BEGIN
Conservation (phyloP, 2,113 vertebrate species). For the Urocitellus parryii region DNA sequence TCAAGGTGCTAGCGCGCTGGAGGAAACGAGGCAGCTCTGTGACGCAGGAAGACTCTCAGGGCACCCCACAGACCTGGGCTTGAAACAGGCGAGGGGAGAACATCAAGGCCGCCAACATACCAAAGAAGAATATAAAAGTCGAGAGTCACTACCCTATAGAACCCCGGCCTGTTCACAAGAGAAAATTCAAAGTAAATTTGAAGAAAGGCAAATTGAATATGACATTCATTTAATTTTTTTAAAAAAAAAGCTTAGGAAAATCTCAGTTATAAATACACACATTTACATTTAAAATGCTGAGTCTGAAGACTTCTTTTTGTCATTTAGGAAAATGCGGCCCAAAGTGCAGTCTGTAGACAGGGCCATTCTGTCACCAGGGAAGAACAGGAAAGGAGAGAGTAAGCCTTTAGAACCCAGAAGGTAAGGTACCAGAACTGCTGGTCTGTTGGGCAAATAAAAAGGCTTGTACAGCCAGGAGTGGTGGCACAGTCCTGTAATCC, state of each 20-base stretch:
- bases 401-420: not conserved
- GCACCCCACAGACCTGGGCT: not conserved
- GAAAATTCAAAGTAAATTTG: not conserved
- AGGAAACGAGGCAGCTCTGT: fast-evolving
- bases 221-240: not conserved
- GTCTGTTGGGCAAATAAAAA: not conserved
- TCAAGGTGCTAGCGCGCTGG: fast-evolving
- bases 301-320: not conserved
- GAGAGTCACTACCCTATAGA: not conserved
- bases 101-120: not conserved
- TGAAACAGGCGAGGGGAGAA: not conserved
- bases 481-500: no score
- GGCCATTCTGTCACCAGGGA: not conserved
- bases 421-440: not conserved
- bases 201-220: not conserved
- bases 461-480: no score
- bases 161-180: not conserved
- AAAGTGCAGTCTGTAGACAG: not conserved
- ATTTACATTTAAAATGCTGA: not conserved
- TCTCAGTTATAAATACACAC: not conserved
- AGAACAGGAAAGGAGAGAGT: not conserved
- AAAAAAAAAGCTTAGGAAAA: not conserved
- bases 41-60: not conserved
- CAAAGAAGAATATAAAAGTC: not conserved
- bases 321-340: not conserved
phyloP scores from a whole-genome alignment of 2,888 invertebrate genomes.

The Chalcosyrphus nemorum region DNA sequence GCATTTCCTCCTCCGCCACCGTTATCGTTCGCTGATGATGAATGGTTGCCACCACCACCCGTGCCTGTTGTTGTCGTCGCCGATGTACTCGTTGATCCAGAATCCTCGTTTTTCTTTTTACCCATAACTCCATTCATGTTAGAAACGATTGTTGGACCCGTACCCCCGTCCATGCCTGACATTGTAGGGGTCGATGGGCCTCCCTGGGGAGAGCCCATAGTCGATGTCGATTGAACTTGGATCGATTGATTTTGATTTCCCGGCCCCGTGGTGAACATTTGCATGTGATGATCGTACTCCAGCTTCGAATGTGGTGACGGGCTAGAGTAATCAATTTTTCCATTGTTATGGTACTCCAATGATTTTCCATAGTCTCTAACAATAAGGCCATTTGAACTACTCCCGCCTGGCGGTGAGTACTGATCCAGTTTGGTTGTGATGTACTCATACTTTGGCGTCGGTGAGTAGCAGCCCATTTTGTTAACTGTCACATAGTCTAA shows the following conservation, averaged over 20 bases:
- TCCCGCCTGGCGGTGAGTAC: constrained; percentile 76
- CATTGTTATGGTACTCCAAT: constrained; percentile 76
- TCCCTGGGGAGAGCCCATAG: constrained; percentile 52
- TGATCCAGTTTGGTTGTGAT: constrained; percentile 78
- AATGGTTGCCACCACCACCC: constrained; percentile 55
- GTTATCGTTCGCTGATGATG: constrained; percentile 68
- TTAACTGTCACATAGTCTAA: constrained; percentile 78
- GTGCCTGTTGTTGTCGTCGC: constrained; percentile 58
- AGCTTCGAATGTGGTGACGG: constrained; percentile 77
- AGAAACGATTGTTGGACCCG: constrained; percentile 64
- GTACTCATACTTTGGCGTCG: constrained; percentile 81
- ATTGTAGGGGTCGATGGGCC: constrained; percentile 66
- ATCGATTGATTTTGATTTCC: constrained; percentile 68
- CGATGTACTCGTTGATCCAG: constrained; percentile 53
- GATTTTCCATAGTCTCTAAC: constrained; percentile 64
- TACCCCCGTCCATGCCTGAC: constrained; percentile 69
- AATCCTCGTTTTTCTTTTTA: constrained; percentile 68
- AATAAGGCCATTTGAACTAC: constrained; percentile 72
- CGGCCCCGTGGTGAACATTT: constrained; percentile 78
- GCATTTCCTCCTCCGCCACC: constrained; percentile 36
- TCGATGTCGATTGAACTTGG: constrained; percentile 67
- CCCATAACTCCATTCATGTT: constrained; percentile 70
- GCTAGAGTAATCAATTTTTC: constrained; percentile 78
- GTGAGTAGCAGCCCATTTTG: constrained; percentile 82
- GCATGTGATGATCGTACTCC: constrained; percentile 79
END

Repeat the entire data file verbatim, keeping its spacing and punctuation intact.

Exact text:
Conservation (phyloP, 2,113 vertebrate species). For the Urocitellus parryii region DNA sequence TCAAGGTGCTAGCGCGCTGGAGGAAACGAGGCAGCTCTGTGACGCAGGAAGACTCTCAGGGCACCCCACAGACCTGGGCTTGAAACAGGCGAGGGGAGAACATCAAGGCCGCCAACATACCAAAGAAGAATATAAAAGTCGAGAGTCACTACCCTATAGAACCCCGGCCTGTTCACAAGAGAAAATTCAAAGTAAATTTGAAGAAAGGCAAATTGAATATGACATTCATTTAATTTTTTTAAAAAAAAAGCTTAGGAAAATCTCAGTTATAAATACACACATTTACATTTAAAATGCTGAGTCTGAAGACTTCTTTTTGTCATTTAGGAAAATGCGGCCCAAAGTGCAGTCTGTAGACAGGGCCATTCTGTCACCAGGGAAGAACAGGAAAGGAGAGAGTAAGCCTTTAGAACCCAGAAGGTAAGGTACCAGAACTGCTGGTCTGTTGGGCAAATAAAAAGGCTTGTACAGCCAGGAGTGGTGGCACAGTCCTGTAATCC, state of each 20-base stretch:
- bases 401-420: not conserved
- GCACCCCACAGACCTGGGCT: not conserved
- GAAAATTCAAAGTAAATTTG: not conserved
- AGGAAACGAGGCAGCTCTGT: fast-evolving
- bases 221-240: not conserved
- GTCTGTTGGGCAAATAAAAA: not conserved
- TCAAGGTGCTAGCGCGCTGG: fast-evolving
- bases 301-320: not conserved
- GAGAGTCACTACCCTATAGA: not conserved
- bases 101-120: not conserved
- TGAAACAGGCGAGGGGAGAA: not conserved
- bases 481-500: no score
- GGCCATTCTGTCACCAGGGA: not conserved
- bases 421-440: not conserved
- bases 201-220: not conserved
- bases 461-480: no score
- bases 161-180: not conserved
- AAAGTGCAGTCTGTAGACAG: not conserved
- ATTTACATTTAAAATGCTGA: not conserved
- TCTCAGTTATAAATACACAC: not conserved
- AGAACAGGAAAGGAGAGAGT: not conserved
- AAAAAAAAAGCTTAGGAAAA: not conserved
- bases 41-60: not conserved
- CAAAGAAGAATATAAAAGTC: not conserved
- bases 321-340: not conserved
phyloP scores from a whole-genome alignment of 2,888 invertebrate genomes.

The Chalcosyrphus nemorum region DNA sequence GCATTTCCTCCTCCGCCACCGTTATCGTTCGCTGATGATGAATGGTTGCCACCACCACCCGTGCCTGTTGTTGTCGTCGCCGATGTACTCGTTGATCCAGAATCCTCGTTTTTCTTTTTACCCATAACTCCATTCATGTTAGAAACGATTGTTGGACCCGTACCCCCGTCCATGCCTGACATTGTAGGGGTCGATGGGCCTCCCTGGGGAGAGCCCATAGTCGATGTCGATTGAACTTGGATCGATTGATTTTGATTTCCCGGCCCCGTGGTGAACATTTGCATGTGATGATCGTACTCCAGCTTCGAATGTGGTGACGGGCTAGAGTAATCAATTTTTCCATTGTTATGGTACTCCAATGATTTTCCATAGTCTCTAACAATAAGGCCATTTGAACTACTCCCGCCTGGCGGTGAGTACTGATCCAGTTTGGTTGTGATGTACTCATACTTTGGCGTCGGTGAGTAGCAGCCCATTTTGTTAACTGTCACATAGTCTAA shows the following conservation, averaged over 20 bases:
- TCCCGCCTGGCGGTGAGTAC: constrained; percentile 76
- CATTGTTATGGTACTCCAAT: constrained; percentile 76
- TCCCTGGGGAGAGCCCATAG: constrained; percentile 52
- TGATCCAGTTTGGTTGTGAT: constrained; percentile 78
- AATGGTTGCCACCACCACCC: constrained; percentile 55
- GTTATCGTTCGCTGATGATG: constrained; percentile 68
- TTAACTGTCACATAGTCTAA: constrained; percentile 78
- GTGCCTGTTGTTGTCGTCGC: constrained; percentile 58
- AGCTTCGAATGTGGTGACGG: constrained; percentile 77
- AGAAACGATTGTTGGACCCG: constrained; percentile 64
- GTACTCATACTTTGGCGTCG: constrained; percentile 81
- ATTGTAGGGGTCGATGGGCC: constrained; percentile 66
- ATCGATTGATTTTGATTTCC: constrained; percentile 68
- CGATGTACTCGTTGATCCAG: constrained; percentile 53
- GATTTTCCATAGTCTCTAAC: constrained; percentile 64
- TACCCCCGTCCATGCCTGAC: constrained; percentile 69
- AATCCTCGTTTTTCTTTTTA: constrained; percentile 68
- AATAAGGCCATTTGAACTAC: constrained; percentile 72
- CGGCCCCGTGGTGAACATTT: constrained; percentile 78
- GCATTTCCTCCTCCGCCACC: constrained; percentile 36
- TCGATGTCGATTGAACTTGG: constrained; percentile 67
- CCCATAACTCCATTCATGTT: constrained; percentile 70
- GCTAGAGTAATCAATTTTTC: constrained; percentile 78
- GTGAGTAGCAGCCCATTTTG: constrained; percentile 82
- GCATGTGATGATCGTACTCC: constrained; percentile 79